Saturday, March 16, 2024

AI Writing Co-pilot

image of a AI robot, typing at a computer, presumably writing a blog post article, and wanting an application to help it write more clearly, concisely and effectively
Source: DALL-E 3

Generative AI applications like Grammarly are revolutionizing writing, enhancing quality, and boosting speed. Yet, the elephant in the room is data privacy. To sidestep concerns, partnering with services that offer robust data protection is key. Better yet, consider solutions that don't require sending your precious words to a distant server.

Some things are best left unsaid ..

.. and not processed by remote systems outside of your control.

Enter the realm of open large language models (LLMs). These models, unlike their proprietary cousins from OpenAI (ChatGPT) and Google (Gemini, formerly Bard), process data locally, putting your privacy concerns to rest. And, equally important, open source LLM have licensing terms that stipulate the output generated by them is owned by you, and not the creators of the LLM models (Note: always read the licensing terms).

Driven by a need for data privacy, I crafted a simple AI tool leveraging an open-source LLM to spruce up my writing. This journey wasn't just about creating; it was about diving deep into the world of generative AI and LLM customization.

Hello Hal, improve my writing ...

HAL 9000 from the movie 2001 A Space Odyssey, saying hello to Dave

As I wrote about in a previous blog post, I have been upskilling in generative artificial intelligence and machine learning. This opportunity allowed me to learn about generative AI application development with a use case that would directly benefit my daily personal and professional life. As I got on with this endeavor, one common challenge quickly surfaced.

.. but, Hal, help in the way I want.

A common issue with using LLM is that if you do not set explicit expectations on how they should generate content, they tend to hallucinate i.e. produce gibberish and unpredictable content. The solution here is employ a common technique called prompt engineering to provide that missing context to the LLM to avoid it going off the rails.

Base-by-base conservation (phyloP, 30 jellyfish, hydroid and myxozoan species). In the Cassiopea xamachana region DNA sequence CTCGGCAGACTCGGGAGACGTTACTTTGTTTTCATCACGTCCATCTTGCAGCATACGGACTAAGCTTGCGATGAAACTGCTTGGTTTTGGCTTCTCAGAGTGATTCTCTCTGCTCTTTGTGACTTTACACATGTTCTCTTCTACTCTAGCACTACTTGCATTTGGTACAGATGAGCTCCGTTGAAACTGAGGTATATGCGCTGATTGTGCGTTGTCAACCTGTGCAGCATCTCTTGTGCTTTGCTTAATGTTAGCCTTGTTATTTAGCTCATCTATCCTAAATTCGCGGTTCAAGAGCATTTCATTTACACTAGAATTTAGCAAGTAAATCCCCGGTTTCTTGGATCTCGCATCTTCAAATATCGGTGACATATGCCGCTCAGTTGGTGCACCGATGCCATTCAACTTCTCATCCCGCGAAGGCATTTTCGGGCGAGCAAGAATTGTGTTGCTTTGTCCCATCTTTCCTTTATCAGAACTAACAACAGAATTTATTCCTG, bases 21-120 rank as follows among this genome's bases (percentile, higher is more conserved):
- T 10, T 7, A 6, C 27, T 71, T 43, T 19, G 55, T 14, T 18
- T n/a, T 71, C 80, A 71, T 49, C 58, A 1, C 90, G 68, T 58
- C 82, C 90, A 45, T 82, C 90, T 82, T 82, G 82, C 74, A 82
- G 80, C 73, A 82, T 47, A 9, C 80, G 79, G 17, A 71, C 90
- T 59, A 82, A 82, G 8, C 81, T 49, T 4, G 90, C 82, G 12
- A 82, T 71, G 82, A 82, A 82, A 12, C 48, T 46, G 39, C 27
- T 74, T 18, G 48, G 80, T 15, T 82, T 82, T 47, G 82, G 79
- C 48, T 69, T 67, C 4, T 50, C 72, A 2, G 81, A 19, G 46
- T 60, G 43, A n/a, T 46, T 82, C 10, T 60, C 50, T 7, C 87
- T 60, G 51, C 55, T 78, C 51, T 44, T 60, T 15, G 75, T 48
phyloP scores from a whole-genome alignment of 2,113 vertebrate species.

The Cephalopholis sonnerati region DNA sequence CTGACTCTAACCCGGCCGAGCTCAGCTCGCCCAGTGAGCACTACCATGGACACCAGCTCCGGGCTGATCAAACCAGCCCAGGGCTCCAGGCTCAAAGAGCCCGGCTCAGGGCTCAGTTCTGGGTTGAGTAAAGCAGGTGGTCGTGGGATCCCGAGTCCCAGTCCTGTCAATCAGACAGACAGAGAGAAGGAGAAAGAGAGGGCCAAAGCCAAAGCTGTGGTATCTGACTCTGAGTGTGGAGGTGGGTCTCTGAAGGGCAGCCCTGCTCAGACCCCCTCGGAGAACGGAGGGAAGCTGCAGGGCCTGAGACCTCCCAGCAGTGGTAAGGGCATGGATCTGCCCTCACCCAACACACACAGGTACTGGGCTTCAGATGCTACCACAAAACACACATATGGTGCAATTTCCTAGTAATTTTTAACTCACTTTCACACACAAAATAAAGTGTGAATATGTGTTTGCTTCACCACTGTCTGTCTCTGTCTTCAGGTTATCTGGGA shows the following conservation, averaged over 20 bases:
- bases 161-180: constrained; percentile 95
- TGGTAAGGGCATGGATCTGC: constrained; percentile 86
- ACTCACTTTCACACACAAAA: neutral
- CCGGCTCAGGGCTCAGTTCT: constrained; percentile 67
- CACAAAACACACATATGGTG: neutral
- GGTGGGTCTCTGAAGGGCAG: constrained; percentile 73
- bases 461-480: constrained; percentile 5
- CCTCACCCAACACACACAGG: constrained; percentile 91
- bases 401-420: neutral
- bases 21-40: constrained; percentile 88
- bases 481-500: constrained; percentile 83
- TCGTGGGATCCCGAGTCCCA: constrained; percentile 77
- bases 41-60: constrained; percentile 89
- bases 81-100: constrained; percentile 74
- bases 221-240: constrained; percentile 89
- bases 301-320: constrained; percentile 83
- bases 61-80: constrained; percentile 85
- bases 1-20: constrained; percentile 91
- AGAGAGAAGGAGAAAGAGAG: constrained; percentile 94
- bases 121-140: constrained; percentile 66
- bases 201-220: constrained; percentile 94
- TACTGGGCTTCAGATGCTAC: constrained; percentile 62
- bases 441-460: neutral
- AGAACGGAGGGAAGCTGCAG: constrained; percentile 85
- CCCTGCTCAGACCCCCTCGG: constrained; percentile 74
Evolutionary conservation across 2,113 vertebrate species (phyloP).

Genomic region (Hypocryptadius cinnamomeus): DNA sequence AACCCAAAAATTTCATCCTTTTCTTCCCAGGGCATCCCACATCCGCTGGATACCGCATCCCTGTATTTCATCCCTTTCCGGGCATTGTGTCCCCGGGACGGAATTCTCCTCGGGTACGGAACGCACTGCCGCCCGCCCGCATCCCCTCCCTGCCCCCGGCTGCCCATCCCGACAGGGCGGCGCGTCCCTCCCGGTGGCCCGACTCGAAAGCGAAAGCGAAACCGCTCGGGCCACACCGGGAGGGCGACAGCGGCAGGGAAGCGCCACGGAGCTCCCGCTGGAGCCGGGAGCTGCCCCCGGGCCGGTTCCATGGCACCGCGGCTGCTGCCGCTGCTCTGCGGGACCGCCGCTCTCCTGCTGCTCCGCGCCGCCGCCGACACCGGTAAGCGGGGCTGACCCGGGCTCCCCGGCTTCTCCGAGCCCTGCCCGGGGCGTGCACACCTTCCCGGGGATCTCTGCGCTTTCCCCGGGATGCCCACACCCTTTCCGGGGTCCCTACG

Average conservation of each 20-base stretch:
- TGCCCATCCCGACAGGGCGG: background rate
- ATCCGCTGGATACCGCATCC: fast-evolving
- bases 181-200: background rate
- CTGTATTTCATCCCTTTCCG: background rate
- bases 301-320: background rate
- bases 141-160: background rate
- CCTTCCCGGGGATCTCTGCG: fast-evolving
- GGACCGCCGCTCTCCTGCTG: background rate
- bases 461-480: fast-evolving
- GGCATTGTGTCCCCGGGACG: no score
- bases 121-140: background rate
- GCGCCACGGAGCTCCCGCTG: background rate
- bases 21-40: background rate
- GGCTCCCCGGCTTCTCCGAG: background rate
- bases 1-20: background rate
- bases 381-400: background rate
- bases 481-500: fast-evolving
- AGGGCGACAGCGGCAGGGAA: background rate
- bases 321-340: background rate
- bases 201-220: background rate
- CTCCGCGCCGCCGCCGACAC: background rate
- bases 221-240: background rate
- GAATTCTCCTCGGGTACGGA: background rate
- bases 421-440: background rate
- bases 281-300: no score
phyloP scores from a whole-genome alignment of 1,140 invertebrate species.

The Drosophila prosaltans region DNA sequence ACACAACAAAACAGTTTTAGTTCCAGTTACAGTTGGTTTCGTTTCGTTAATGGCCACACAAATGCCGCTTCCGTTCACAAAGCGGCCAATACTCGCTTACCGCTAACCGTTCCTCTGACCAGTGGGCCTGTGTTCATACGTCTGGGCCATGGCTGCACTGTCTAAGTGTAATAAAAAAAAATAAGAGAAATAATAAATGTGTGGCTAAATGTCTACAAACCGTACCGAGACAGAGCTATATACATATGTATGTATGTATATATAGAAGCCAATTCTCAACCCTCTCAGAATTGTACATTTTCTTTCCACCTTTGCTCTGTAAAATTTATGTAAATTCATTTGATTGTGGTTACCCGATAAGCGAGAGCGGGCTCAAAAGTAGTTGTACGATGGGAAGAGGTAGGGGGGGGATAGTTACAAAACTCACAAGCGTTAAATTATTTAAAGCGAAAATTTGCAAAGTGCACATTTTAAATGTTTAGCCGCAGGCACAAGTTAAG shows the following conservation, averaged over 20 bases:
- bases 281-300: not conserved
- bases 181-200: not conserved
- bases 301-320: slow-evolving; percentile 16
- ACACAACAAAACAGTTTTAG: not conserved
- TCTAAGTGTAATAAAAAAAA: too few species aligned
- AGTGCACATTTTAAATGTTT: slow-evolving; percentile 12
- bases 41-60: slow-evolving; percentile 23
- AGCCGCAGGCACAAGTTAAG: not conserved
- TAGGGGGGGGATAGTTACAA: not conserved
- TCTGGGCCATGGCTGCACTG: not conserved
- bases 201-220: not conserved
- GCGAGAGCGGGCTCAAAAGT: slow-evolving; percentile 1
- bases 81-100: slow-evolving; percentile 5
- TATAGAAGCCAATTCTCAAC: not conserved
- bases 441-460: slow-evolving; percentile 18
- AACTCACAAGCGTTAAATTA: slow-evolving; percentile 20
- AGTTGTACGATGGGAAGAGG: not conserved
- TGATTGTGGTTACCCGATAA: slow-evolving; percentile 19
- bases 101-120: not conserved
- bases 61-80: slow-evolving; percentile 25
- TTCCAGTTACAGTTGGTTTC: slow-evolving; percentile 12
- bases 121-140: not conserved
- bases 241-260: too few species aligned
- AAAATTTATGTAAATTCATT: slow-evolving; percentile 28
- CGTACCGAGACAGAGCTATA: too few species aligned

Choices, choices ...

The number of available open source LLM is growing, and they differentiate themselves based on size, performance benchmark scores, and how they are fine tuned to meet specific use cases. Naturally, evaluating these models can be daunting. Ollama is changing the game by:

  1. Offering a rich selection of models, all while upholding strict privacy standards,
  2. Bridging the gap between open-source LLMs and applications,
  3. Simplifying integration with a uniform API.

I find Ollama to be invaluable when integrating AI into applications.

Meta vs. Google

Meta's Llama2 versus Google's Gemma LLM logos depicted side by side

Evaluating open source LLM options, I considered Meta's Llama2 and Google's Gemma.

From a licensing perspective, I found Google's terms more favorable versus Meta's terms. In particular, when I read Meta's license terms, I found it to be silent on the ownership issue of generated output.

From a technical perspective, I used Ollama to pull both models and, using prompt engineering, applied the same system prompt. Gemma produced more predictable and neatly formatted output when compared to Llama2.

Google's Gemma was the clear winner.

The final product

Remarkably, I implemented this application using less than 60 lines of Python code, and a model file that contains the specialized system prompt to the LLM.

If you are interested in the Python source and the system prompt, you can download it from my Github.

Feel free to reach out to me on LinkedIn for questions about this project and how to integrate open source LLM in your projects.

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